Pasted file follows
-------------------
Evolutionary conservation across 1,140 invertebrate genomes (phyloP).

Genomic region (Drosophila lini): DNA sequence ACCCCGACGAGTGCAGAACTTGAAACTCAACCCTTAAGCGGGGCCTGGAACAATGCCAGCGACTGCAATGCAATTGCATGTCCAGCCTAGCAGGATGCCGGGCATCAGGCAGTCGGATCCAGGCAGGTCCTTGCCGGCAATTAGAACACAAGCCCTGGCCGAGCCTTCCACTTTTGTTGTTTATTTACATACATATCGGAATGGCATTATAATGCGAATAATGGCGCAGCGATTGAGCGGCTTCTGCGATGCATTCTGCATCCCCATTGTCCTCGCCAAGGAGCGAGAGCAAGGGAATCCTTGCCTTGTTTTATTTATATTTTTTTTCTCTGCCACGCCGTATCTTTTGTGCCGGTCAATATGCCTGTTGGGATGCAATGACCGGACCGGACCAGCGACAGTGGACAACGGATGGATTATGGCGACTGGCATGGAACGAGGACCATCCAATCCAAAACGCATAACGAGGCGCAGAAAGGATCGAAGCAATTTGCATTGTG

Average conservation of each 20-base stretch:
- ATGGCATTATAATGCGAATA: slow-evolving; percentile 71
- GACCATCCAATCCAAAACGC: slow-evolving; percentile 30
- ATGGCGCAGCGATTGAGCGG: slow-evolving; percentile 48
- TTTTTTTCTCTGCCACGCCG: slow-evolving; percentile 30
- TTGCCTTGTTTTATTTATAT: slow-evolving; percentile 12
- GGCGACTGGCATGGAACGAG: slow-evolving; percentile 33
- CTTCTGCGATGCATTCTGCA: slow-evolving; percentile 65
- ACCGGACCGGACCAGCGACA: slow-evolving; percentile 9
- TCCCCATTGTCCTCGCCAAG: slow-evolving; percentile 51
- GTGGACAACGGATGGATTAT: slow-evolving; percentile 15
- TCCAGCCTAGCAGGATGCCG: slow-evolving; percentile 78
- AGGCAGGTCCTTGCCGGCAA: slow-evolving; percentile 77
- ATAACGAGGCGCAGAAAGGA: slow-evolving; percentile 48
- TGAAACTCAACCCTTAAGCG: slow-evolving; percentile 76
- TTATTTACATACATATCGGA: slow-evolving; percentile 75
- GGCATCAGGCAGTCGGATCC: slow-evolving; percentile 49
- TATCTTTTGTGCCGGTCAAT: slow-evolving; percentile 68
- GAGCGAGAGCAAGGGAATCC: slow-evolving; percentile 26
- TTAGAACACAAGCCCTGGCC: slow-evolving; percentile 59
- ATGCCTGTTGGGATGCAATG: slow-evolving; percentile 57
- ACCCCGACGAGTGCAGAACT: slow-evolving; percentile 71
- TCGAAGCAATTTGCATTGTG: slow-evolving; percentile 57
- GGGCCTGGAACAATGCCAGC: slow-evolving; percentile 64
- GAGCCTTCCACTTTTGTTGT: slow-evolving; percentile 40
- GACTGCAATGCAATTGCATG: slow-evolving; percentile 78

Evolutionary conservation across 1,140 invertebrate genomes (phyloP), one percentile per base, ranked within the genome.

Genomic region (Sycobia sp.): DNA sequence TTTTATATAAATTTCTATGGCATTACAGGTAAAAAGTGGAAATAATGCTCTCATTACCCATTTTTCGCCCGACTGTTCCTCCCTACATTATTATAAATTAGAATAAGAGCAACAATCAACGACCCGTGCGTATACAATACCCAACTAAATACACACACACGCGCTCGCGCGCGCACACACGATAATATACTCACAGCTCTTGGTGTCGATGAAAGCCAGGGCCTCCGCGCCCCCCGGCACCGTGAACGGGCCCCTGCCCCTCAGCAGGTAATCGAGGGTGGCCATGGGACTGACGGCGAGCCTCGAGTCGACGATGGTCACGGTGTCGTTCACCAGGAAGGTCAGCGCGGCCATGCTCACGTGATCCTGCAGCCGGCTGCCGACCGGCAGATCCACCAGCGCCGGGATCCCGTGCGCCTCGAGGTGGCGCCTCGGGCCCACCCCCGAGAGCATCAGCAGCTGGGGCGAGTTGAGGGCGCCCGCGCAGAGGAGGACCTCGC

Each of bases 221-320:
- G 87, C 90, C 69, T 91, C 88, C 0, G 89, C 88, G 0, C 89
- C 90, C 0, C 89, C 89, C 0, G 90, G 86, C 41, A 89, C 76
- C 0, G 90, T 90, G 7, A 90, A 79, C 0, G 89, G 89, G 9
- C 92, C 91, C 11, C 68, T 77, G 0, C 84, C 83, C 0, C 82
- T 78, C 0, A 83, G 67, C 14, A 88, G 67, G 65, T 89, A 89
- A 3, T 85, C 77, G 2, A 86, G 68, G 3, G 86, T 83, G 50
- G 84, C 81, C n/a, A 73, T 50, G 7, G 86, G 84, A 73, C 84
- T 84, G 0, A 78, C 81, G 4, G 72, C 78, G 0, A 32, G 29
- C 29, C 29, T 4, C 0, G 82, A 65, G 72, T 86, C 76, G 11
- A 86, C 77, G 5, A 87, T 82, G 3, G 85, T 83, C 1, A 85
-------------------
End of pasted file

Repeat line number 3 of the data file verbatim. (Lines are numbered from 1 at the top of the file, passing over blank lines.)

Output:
Average conservation of each 20-base stretch: